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Cutting brass tube

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Alfie Peacock10/08/2017 03:21:25
51 forum posts
1 photos

I will have to cut several different sizes in length of 3mm internal brass tube, in the past I have done this on the lathe with a 3mm steel rod inserted and pulling back on the tube with the and rod using a parting off tool, Is this the best way to do this.

Boiler Bri10/08/2017 05:34:41
813 forum posts
287 photos

Bit unclear the description but if it works for you and is safe then stick with it.


Alfie Peacock10/08/2017 06:45:18
51 forum posts
1 photos

I made a mistake on the post. I insert a steel rod in the tube then support the brass using the steel rod when using the parting tool. But I would like to know how others on the forum cut tube and be accurate on different short lengths.

Alan Charleston10/08/2017 07:00:48
80 forum posts
19 photos

On small diameter/thin walled brass and copper I use a jewelers piercing saw which have very fine blades and give a nice smooth cut with no burrs.

Alan C.

Paul Lousick10/08/2017 07:57:10
1286 forum posts
512 photos

Turn it in the lathe and use a Dremel or similar with a cut-off disc.

JasonB10/08/2017 08:01:15
17073 forum posts
1839 photos
1 articles

Rough cut with razor saw and then face off the ends to required length in the lathe

Henry Artist10/08/2017 08:47:11
68 forum posts
46 photos

Extruded aluminium mitre box and razor saw work for me. yes


OK so the picture shows a piece of brass angle being cut but the principle is the same.

IanT10/08/2017 13:31:49
1415 forum posts
140 photos

If it works for you Alfie - then sure - parting-off is fine but there are other ways to do it (as suggested above).

To my mind, one consideration is the 'fiddle' factor. If you are only doing one or two lengths, then your way is simple and presumably uses the kit you already have. If you have a large number to cut then there is the hassle of stopping the machine (OK if you have a clutch), easing the chuck off, re-setting the work to length (and any required internal support).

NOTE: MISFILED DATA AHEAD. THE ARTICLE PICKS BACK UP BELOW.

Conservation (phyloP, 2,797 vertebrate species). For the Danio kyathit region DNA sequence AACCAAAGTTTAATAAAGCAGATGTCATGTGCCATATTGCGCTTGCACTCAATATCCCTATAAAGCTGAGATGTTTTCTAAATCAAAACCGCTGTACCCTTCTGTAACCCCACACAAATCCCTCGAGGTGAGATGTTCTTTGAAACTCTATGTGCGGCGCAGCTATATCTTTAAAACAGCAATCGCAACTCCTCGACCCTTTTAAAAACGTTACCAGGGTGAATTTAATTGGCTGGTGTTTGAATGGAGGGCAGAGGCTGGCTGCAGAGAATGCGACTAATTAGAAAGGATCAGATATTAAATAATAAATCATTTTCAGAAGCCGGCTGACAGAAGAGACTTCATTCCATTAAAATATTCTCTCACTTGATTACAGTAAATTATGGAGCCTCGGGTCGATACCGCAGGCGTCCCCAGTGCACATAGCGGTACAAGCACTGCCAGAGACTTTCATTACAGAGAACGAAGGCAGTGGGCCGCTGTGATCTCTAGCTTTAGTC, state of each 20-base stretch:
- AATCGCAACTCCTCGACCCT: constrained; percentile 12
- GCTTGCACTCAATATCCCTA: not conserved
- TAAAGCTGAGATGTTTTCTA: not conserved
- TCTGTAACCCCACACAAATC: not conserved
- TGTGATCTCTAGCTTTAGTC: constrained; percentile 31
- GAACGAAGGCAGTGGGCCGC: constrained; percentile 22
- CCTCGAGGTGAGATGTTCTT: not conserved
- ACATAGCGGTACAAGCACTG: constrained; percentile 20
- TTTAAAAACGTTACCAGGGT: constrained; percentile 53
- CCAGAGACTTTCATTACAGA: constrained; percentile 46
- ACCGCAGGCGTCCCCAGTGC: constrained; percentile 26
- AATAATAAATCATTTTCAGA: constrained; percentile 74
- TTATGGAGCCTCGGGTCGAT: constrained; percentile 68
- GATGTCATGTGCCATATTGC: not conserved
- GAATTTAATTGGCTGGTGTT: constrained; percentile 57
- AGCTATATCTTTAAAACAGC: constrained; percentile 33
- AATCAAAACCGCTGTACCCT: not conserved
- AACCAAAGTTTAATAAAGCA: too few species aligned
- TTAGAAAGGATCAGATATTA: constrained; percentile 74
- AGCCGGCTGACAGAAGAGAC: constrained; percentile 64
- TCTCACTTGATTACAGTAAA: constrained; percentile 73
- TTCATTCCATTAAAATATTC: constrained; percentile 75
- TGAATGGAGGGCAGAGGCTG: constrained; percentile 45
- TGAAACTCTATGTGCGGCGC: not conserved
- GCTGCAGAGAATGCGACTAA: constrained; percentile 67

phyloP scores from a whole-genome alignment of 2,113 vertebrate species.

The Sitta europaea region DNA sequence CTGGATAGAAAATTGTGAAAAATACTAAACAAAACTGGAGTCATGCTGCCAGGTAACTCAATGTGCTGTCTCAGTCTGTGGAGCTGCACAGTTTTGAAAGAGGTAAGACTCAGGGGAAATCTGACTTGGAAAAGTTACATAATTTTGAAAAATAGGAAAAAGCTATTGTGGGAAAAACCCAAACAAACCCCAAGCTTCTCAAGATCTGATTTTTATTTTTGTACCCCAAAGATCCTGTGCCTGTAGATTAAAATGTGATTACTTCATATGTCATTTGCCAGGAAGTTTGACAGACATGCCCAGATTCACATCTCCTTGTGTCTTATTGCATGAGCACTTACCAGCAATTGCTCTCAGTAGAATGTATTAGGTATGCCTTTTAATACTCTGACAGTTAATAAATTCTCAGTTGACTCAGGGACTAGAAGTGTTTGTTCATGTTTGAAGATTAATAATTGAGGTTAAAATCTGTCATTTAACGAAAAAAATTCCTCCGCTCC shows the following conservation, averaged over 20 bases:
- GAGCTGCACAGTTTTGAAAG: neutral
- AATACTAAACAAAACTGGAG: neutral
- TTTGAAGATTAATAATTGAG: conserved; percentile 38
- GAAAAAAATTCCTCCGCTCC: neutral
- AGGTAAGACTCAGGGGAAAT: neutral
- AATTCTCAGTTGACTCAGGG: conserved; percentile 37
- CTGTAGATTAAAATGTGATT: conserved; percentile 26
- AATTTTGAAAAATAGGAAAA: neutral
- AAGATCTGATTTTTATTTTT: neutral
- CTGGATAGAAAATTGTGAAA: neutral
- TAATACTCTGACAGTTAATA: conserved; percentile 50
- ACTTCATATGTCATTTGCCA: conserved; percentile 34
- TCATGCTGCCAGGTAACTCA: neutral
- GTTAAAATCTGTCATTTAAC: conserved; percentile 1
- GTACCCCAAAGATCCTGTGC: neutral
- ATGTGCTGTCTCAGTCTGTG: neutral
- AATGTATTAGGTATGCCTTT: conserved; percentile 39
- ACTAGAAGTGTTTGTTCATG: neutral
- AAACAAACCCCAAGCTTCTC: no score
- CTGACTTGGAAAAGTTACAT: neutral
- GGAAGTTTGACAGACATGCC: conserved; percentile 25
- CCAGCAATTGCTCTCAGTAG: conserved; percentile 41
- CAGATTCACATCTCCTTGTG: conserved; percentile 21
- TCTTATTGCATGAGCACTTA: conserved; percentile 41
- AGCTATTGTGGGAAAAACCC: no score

I have a very simple table-saw, which is just a steel square with a 'built-in' toolmakers clamp and a length-setting gauge. Once set up, I can run the cross-slide back, unclamp the work, slide the material forward, re-clamp and take another cut with the cross-slide. It's quick and accurate enough for my needs. I've used it for brass strip and rod too but not for tube (as yet). If I needed the tube internally support, I would find a way to clamp the inner support material further back and then I could slide the tube forward without needing to cut the support too (I hope that makes sense - the first cut would simply set the internal support bit to the correct length). I use the finest slitting saw I have. I have several 'tables' (with different depth slots & v-guides on each edge) - they bolt to the normal tool-post support instead of the QCTH base I (used to) use...

This may explain it better.. (P.S. I like it when other folk post photos - so I try to do so myself too)

EW sawing tables 003.jpg



John Reese10/08/2017 22:23:36
817 forum posts


If you want to control squareness and get a good finish the method you described is likely the best. If you grind your parting tool on a slight angle it will leave the cut off piece nearly burr free. If you are using a collet to hold the work I think you might be able to eliminate the rod through the center.

Paul Lousick10/08/2017 22:39:30
1286 forum posts
512 photos

The original question was how to cut 3mm brass tube and the use of a saw with big teeth could easily crush the tube.

Edited By Paul Lousick on 10/08/2017 22:40:03

Alfie Peacock11/08/2017 02:22:56
51 forum posts
1 photos

Regarding the post from John Reese about using collets for holding the tube, can I use a E 32 thats on the mill and knock that into the tapper on the lathe, or will I need a special type of lathe collet chuck.

John Reese11/08/2017 03:55:03
817 forum posts

The ER32 should work fine. Just be sure that the tubing extends all the way through the collet. You will probably want to use the collet chuck without a drawbar so the work can pass through the headstock. Be sure the taper is seated firmly to minimize chances of the taper loosening. A better setup would be a flange mounted collet chuck mounted to a backplate that screws onto the lathe spindle. As you already have a taper mount collet chuck it makes sense to try it.

John Haine11/08/2017 07:31:17
2835 forum posts
141 photos

When I used to make my own fuel tanks for control line aircraft I used brass shim and 1/8" tube. To cut the tube I scored round where the cut was to go by rolling the tube between a scalpel blade and the bench, then gently bent the tube in different directions around the score, not actually introducing a bend but just straining the tube walls. After a minutes or so the stress concentration caused the tube to fracture around the score line giving a clean break.

Neil Wyatt11/08/2017 09:48:05
17083 forum posts
690 photos
76 articles

I use one of these with a razor saw. The combination of a length stop and a simple clamp (just press down on it with your thumb) make it very easy to use.


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